Robbie Arnott is a Hobart-based writer whose debut family saga with a magical realist twist, Flames, set the world on fire in 2018. Winner of the Sydney Morning Herald’s Best Young Novelist Award and the Margaret Scott Prize in the Tasmanian Premier’s Literary Prizes, Arnott was recently named the inaugural Hedberg Writer-in-Residence at the University of Tasmania, where he will spend twelve weeks engaging with the university’s culture and working on his third novel, a follow-up to this year’s The Rain Heron.
The Rain Heron is Arnott’s most transcendent work yet; a beautiful and devastating eco-fable that feels both intimately Tasmanian and somehow inexplicably outside of time. It is the story of Ren, a woman living in the remote frontier of a country engaged in brutal and ongoing conflict, who is pulled into a military search with the goal of harnessing the power of a mythical creature. Through this central thread, The Rain Heron explores our longing for control, our abuse of the sacred, and the stunning beauty and treachery of the natural world. It is a mesmerising piece of fiction which, as it takes flight, solidifies without question Arnott’s place in the pantheon of our finest novelists.
Lyndon talks to Robbie about nature, narrative, and his meteoric rise from debut novelist to becoming one of Tasmania’s most celebrated authors.
When Kate Kruimink won the Australian Vogel prize for her book A Treacherous Country, the nation’s most prestigious literary award for a young author, it was by unanimous decision of the panel of four judges. One of the judges, Tegan Bennet Daylight, said what impressed her and her fellow judges was Kruimink’s assured voice. Voice is crucial to Kate Kruimink’s story, for it is the voice of someone totally unlike herself, a young Tasmanian woman struggling with motherhood and the work/life balance.
The ‘voice’ in Kate’s story is that of Gabriel Fox, a young Englishman, who comes to Van Diemen’s Land in the 1840s on a mission to find a woman – Maryanne Maginn — sent there 30 thirty years earlier as a convict. He’s doing this at the behest of an older woman – a friend of his family in England – who wants to be reunited with Maryanne. Gabriel is the third son of his aristocratic family, so will not inherit the estate, so when this Mrs Prendergast offers him money to find Maryanne, here’s his chance for a new life in the colonies. There’s the added incentive that if he succeeds, he might well win the hand of the Mrs Prendergast’s pretty young ward Susannah, with whom he is smitten.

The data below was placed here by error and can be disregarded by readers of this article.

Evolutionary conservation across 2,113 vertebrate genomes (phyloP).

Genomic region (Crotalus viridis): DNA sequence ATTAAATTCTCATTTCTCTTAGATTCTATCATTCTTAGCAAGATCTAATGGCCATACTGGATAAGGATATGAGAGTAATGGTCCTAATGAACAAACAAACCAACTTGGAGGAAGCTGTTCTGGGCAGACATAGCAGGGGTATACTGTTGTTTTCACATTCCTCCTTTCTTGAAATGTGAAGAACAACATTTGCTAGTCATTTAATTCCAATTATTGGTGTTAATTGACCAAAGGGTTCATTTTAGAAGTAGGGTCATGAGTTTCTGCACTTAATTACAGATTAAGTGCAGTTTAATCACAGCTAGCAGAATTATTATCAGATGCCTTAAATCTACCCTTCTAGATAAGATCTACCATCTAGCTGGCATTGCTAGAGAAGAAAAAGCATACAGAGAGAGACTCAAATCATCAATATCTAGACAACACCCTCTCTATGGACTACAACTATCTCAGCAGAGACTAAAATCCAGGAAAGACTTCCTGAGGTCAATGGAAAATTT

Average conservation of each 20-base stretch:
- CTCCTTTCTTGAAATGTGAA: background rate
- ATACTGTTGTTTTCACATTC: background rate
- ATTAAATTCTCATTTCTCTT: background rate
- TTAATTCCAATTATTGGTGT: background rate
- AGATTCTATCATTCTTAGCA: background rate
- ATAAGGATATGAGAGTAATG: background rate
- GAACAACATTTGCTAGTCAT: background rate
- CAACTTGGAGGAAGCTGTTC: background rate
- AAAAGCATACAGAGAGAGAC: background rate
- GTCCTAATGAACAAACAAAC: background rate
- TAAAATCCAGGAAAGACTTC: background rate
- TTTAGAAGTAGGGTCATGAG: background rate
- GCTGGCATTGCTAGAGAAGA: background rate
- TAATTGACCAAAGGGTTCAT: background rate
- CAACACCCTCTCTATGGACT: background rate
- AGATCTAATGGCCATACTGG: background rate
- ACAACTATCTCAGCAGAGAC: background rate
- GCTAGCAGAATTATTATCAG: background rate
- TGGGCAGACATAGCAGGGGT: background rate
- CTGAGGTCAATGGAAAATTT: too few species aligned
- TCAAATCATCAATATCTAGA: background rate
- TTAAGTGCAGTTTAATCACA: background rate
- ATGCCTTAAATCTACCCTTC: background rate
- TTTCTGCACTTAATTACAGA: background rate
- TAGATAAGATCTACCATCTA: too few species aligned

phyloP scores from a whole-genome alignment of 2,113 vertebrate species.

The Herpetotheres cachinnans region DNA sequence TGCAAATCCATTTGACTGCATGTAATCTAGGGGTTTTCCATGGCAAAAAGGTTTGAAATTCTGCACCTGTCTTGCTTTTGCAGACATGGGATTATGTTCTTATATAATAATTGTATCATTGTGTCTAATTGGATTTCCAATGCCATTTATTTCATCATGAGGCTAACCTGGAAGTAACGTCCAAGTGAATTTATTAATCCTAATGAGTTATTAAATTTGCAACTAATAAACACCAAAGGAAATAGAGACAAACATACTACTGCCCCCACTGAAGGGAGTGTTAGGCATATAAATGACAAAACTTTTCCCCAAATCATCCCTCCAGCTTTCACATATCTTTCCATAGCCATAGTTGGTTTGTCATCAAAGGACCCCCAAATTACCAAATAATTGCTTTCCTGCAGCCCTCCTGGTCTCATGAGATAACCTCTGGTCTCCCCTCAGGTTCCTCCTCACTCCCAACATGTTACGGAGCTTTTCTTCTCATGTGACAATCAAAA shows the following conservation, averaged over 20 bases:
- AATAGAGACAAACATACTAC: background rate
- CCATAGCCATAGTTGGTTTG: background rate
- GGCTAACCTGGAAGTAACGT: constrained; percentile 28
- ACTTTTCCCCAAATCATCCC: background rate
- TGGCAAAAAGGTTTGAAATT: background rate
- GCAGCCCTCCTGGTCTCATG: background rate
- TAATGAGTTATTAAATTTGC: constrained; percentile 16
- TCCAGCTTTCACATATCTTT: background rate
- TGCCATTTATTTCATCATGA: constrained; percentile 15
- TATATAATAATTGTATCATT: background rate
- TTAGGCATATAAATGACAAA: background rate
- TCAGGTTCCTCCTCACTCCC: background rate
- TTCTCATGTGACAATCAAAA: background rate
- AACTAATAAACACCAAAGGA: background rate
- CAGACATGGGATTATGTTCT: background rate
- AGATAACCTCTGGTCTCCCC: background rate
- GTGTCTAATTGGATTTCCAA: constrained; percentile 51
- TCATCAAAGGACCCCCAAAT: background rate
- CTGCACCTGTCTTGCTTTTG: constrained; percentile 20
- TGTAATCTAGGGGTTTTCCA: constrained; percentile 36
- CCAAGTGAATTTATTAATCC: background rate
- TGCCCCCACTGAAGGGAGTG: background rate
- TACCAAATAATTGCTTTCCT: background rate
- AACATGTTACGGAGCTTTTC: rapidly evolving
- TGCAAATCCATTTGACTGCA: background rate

It’s a story of love and loyalty, of youthful folly and the getting of wisdom, of family sorrows and guilt, of peril and hardship in the young convict colony….and of whaling.
Annie Warburton chats with Kate about her book, motherhood and the trajectory of her career after winning the Vogel Prize.
Kyle Perry is a writer who divides his time between his hometown in North West Tasmania and Hobart. Growing up in the foothills of the Great Western Tiers, he has occasionally found himself lost in the Tasmanian wilderness and is inspired by experiences of the natural world that defy explanation. As a youth worker who has worked extensively in high schools, shelters and drug rehabilitation, his fiction interrogates these issues in a way that is deeply appreciative of the human soul at the centre of them, as is evident in his debut novel, The Bluffs.
The Bluffs is a story of two disappearances beneath Tasmania’s Great Western Tiers: a group of teenage girls in 1985 and a second group in the present day. As fingers are pointed in various directions the secrets of the past begin to unwind, while some locals fear that a mythical figure blamed for the abduction thirty years ago might have returned, known as “the Hungry Man”.
Lyndon Riggall chats with Kyle about The Bluffs, creativity, and the influence of Tasmania on his work.